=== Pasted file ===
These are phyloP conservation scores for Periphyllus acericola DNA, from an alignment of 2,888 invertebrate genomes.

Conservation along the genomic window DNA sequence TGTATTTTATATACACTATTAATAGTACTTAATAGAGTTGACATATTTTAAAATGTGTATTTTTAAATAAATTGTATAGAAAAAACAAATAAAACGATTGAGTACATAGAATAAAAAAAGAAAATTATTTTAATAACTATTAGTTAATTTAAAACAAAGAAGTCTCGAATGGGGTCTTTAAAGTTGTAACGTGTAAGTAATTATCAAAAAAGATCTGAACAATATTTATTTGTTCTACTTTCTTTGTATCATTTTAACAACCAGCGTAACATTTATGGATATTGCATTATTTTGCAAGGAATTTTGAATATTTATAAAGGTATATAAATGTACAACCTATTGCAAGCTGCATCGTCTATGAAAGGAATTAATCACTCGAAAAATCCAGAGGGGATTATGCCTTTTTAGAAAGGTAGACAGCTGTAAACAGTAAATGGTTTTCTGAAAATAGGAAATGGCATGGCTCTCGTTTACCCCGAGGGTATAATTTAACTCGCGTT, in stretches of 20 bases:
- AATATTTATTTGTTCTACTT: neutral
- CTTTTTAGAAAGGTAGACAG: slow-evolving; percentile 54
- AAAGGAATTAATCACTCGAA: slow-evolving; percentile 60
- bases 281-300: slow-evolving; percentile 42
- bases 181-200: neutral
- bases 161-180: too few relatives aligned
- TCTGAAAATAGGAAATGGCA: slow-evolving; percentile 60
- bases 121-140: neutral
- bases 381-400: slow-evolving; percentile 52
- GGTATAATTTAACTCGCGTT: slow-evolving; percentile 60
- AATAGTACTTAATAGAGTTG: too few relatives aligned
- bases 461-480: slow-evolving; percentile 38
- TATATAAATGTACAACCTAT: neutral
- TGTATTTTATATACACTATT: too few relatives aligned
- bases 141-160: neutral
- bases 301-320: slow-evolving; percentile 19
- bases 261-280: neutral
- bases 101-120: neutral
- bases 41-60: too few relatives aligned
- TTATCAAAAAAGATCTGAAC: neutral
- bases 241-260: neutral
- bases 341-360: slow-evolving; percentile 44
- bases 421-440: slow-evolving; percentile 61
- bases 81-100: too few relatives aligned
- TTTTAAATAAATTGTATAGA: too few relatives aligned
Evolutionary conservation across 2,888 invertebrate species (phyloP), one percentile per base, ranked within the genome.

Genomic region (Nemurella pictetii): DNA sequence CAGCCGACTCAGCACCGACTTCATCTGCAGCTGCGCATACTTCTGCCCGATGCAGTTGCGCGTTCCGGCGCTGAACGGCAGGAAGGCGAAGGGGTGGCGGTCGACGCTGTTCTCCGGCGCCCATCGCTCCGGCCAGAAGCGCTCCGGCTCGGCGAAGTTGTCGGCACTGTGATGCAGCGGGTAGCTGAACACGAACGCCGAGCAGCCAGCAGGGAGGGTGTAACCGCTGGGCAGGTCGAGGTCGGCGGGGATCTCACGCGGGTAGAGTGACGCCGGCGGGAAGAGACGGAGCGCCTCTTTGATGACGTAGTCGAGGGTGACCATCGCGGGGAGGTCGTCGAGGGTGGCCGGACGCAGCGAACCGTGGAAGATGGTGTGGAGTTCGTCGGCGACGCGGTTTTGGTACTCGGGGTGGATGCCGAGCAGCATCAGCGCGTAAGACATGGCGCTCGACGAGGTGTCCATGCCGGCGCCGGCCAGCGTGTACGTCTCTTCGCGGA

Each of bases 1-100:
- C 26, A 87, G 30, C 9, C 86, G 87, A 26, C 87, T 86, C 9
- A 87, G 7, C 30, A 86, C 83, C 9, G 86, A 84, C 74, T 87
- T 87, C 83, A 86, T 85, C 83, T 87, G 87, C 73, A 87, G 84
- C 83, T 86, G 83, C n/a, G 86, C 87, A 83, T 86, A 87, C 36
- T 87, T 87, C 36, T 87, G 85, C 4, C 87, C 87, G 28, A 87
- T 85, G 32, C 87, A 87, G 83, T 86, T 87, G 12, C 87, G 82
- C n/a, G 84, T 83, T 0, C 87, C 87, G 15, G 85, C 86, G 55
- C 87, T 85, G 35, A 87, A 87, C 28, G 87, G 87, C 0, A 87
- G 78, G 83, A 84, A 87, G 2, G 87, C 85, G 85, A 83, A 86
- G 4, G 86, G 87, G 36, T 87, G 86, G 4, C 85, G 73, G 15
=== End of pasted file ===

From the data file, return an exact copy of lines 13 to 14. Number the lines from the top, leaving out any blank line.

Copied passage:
- AATAGTACTTAATAGAGTTG: too few relatives aligned
- bases 461-480: slow-evolving; percentile 38